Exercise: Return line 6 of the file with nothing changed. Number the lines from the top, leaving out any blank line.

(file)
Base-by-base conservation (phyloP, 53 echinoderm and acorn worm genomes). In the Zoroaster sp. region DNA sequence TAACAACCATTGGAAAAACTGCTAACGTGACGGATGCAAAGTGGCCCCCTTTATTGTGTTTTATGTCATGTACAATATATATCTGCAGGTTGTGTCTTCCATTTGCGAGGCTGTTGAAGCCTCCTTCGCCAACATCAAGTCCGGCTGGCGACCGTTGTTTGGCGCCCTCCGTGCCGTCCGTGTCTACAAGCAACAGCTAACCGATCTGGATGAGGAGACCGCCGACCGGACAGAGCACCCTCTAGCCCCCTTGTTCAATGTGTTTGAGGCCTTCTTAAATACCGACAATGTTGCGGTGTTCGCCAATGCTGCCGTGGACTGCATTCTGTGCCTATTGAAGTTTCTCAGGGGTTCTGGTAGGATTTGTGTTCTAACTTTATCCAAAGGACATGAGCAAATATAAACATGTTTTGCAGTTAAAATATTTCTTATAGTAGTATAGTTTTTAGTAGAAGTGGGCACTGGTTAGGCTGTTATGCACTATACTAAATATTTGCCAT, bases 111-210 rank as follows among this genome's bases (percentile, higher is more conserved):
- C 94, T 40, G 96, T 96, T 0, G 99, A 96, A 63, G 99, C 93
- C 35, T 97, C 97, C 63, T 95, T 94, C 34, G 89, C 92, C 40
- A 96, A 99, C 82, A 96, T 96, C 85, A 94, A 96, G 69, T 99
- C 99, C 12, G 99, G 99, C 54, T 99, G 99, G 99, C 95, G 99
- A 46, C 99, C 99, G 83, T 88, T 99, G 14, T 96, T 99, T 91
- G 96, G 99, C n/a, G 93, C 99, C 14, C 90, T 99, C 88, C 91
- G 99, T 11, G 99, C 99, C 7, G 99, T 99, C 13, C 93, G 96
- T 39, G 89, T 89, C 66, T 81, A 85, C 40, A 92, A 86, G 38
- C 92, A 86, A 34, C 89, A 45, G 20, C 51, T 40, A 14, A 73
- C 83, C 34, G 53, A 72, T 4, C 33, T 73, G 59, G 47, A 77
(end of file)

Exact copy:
- A 46, C 99, C 99, G 83, T 88, T 99, G 14, T 96, T 99, T 91